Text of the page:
Venice, after we’ve cleaned it
A few hours to kill in Venice before leaving by boat for Greece, Crete and Egypt. The director thinks it would be nice for me to see the city from the back of a rubbish barge, and very soon, perhaps a little too soon, after breakfast I find myself hosing down the Riva degli Schiavoni and tossing plastic bagfuls of Venetian unmentionables into the garbage barge. Mario, 48 years old, with a 13-year-old son and a daughter of 20, is in charge of our squad. ‘Even the rubbish in Venice isn’t cheap any more,’ he replies to my routine suggestion that this must be one of the most beautiful cities to grow up in. ‘The young can’t afford to live here now.’ The other two members of our crew are Fabbio, who turns out to have weight-lifted for his country, and is profoundly embarrassed by the whole filming, and Sandro, curly-headed, beautiful, pre-Raphaelite, and unreachable on most levels.
We move at a stately pace up the canals, hurrying for nobody. Refuse collecting gives one a smug sense of superiority. The veneered-wood and polished brass launches may huff and puff as they try to get past us with their expensive cargoes, but we know they know how much they need us. We’ve seen what they like to keep out of sight.
I enjoy my refuse-eye view of Venice and suggest to Roger that we make it the first of a Great Dustmen Of The World series, to be followed, if successful, by Great Sewers Of The World.
Ron Passepartout baulks at this. ‘I’ve just spent five weeks in the sewers, thank you!’ He is referring not to conditions at TV Centre, but to a programme he’s just made about a man who had taken refuge in the war in the sewers of Lvov. Ron has been everywhere and met everyone. On the very first day of filming the phone rang on location and a P.A., covering the mouthpiece, shouted, ‘Ron! Can you do the Pope, Friday?’
By boat to the Venice Post Office to send my dinner jacket back to London, the smartest part of the journey being already over. This is one of The Great Post Offices Of The World, located in the Fondacio dei Tedeschi built between 1505 and 1508 as a base for German merchants in Venice. There’s a wide brick-tiled courtyard with a stone fountain in the middle surrounded by three levels of pillared galleries. The walls were once decorated with the works of the great Venetians – like Titian, but of these (as the guide book has it) only ‘one much-impaired nude’ by Giorgione remains. I notice a lot of young, beautiful women heaving mailbags out onto the quayside beneath the Rialto Bridge. They also work for the Post Office. The Grand Canal, at this point, is like Piccadilly Circus, and the driving is terrible, with motoscafi cutting up vaporettos and cement barges cutting up taxis and gondolas gliding serenely and suicidally between the lot of them.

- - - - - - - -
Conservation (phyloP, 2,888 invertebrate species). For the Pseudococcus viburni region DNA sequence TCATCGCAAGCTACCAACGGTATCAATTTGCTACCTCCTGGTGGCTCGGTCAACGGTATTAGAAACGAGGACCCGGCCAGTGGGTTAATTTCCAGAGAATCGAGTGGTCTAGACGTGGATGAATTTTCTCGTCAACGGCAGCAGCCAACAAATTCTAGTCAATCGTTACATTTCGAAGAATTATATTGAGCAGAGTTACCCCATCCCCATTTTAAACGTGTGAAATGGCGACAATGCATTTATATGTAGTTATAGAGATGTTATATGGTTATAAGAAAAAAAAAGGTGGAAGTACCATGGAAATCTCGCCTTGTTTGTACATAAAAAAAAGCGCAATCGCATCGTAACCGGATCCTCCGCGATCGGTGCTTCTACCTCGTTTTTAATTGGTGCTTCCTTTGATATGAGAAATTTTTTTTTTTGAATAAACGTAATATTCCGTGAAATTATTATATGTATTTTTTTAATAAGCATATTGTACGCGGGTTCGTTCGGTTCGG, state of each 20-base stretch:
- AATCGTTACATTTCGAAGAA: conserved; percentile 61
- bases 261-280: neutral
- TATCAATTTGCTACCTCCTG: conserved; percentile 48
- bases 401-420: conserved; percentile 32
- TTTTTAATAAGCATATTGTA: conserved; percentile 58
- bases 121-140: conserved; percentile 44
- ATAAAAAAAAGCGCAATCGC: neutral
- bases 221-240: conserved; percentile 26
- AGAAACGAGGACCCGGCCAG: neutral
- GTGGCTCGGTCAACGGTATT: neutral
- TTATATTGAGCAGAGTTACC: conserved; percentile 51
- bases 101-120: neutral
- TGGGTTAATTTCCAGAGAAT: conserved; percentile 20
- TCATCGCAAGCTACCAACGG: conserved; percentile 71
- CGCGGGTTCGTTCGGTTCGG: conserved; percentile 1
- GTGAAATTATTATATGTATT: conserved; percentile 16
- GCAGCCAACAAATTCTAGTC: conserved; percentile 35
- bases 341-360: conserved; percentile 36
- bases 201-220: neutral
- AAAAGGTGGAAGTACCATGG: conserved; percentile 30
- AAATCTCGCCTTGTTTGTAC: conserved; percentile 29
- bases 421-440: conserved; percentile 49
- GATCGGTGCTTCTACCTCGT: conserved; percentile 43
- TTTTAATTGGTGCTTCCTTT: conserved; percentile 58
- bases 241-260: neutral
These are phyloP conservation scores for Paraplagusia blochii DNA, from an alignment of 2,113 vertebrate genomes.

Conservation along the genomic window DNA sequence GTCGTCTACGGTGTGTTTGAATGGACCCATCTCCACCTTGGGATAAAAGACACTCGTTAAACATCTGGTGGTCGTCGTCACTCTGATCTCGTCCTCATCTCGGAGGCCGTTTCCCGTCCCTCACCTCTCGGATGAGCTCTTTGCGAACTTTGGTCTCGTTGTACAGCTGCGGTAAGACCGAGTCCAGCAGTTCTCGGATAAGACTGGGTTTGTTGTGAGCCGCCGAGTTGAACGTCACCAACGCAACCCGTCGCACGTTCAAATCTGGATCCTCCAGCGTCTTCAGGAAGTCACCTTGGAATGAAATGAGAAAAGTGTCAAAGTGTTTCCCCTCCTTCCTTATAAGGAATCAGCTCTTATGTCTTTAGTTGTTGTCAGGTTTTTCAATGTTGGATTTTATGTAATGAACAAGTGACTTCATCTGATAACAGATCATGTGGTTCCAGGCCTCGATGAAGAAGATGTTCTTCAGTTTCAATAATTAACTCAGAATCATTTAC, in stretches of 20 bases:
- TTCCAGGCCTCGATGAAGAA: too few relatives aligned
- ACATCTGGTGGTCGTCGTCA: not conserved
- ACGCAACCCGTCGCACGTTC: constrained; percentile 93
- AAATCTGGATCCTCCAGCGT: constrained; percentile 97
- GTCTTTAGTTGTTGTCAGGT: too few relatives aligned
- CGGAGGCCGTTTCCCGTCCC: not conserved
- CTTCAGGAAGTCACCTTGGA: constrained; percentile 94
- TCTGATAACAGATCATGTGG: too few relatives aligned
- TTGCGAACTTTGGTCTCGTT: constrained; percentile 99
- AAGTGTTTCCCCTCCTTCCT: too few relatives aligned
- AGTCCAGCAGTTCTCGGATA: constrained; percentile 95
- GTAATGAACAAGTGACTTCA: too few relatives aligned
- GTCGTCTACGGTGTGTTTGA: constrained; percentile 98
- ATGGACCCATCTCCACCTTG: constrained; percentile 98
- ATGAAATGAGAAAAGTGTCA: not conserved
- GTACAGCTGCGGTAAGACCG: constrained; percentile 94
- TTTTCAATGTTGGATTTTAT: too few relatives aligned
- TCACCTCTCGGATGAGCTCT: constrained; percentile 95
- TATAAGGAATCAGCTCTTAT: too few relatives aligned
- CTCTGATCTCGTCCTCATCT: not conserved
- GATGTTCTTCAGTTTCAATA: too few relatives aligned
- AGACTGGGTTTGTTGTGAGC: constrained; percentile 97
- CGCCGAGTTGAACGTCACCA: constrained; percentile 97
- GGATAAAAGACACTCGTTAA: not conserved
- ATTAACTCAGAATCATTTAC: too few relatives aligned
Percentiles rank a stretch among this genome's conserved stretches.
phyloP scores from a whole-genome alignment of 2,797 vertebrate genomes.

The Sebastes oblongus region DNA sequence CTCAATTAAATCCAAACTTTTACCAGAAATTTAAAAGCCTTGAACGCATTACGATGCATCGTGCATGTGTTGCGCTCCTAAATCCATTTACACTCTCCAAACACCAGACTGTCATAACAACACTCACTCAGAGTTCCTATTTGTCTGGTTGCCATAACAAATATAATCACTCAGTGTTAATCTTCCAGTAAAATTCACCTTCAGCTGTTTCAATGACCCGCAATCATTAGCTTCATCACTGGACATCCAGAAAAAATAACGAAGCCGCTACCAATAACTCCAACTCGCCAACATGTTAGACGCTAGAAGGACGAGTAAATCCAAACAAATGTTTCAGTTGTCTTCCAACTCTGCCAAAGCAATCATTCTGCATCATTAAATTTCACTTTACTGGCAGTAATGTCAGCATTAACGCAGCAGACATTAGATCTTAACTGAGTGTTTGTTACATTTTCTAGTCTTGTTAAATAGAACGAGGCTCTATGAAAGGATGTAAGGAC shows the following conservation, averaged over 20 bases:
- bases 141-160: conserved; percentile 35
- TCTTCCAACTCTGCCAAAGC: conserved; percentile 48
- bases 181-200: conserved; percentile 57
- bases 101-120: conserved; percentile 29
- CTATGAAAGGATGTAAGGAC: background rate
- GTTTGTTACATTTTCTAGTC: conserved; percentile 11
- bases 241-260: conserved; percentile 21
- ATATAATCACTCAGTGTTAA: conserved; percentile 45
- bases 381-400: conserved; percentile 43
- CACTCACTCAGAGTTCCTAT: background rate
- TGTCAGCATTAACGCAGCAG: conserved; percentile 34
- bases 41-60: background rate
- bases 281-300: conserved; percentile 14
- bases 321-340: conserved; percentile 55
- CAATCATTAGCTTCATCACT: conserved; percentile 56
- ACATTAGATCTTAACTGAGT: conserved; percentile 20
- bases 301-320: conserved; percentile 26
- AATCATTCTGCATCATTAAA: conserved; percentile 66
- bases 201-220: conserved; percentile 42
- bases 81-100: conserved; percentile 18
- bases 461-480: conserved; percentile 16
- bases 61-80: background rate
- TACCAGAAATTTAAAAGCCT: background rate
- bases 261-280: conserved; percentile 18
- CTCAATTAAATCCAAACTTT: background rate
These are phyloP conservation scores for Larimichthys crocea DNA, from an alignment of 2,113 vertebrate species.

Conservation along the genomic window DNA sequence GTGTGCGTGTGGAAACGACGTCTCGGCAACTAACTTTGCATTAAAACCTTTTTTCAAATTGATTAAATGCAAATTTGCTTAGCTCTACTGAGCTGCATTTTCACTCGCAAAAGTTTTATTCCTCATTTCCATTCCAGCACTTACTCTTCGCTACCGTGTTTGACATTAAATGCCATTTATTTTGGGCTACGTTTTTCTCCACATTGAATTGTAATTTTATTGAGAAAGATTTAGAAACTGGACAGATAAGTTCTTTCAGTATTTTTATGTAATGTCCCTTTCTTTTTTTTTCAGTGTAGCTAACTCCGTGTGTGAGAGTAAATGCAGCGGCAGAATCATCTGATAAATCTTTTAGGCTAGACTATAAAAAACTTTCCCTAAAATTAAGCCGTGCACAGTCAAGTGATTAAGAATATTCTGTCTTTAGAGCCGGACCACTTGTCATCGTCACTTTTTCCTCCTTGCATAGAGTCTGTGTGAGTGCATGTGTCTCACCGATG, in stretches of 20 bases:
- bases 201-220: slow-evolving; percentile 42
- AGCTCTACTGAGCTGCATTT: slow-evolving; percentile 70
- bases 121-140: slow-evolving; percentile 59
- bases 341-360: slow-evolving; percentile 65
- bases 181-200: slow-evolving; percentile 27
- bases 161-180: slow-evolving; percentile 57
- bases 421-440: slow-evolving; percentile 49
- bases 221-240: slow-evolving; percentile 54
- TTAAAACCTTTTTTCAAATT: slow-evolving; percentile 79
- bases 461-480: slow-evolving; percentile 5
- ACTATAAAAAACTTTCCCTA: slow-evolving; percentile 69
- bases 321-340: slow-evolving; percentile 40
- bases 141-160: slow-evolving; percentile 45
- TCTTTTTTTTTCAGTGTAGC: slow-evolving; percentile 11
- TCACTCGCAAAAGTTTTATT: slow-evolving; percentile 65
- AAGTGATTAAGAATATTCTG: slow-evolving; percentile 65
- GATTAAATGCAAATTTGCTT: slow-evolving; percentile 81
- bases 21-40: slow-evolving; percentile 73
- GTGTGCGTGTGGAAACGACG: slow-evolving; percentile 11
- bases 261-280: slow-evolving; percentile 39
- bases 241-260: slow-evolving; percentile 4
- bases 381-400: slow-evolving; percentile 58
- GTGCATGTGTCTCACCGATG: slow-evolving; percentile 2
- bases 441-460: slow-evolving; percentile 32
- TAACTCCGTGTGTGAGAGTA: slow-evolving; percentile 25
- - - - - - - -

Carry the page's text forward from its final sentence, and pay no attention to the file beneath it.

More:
I seek refuge at the Hostaria del Milion – good unpretentious food and wine in a tiny, intimate little courtyard. Two doors down there still stands the house where Marco Polo lived and from which he departed on his great journeys to the East. I stand and look up at the modest stone walls, as if there might be something I can learn from them. A photographer takes pictures of me doing this. He’s an Italian. His real name’s Renato but I’ve taken to calling him Posso which is the only word I’ve heard from him today.
‘Posso?’ Snap. I feel sorry for these still photographers. They’re only doing their job, but they keep getting in the way of Passepartout and making him very cross.
Early evening. Our departure for the Levant is not, sadly, from some photogenic quayside flanked by the Lions of St Mark, but from the tourist-neglected backside of Venice, the docks of the Stazione Marittima. The soft warmth of the day has given way to a chilly evening as our baggage barge chugs past the soaring hulls of a rough assortment of freighters – a Russian boat from Starnov, the River Tyne from Limassol (a poignant reminder of where the British shipping industry has gone) and finally the elegant wave-moulded bow and milk chocolate hull of my home for the next four days, the Espresso Egitto, Venezia. Maybe because we’re all tired, or maybe because we can only count eleven portholes on her side, Passepartout and I are not as responsive as we might be to the promise of the Egyptian Express. A shout causes me to turn, lose my footing and almost disembowel myself on the camera tripod.
Aboard ship after two hours in bureaucratic limbo on the quayside. ‘People Who Need People’ echoes from the PA system. ‘People Who Need Portholes’ would be more appropriate. Ron is in deep decline. His cabin not only lacks portholes but also lights. I keep trying to remember not to tell him what I can see out of my window.
What I can see is the delicate skyline of Venice at night, as we pass through the lagoon. A soft, almost insubstantial image. I feel that if I rub my eyes and look again it will be gone.
‘The end of civilisation,’ someone mutters darkly, as the stone quaysides and lamplit arcades recede into the distance. A bit of an exaggeration, especially if you’re a Greek, but it is the end of temperate climates, seasons, and western ways for a month or two, and I allow myself a little homesickness.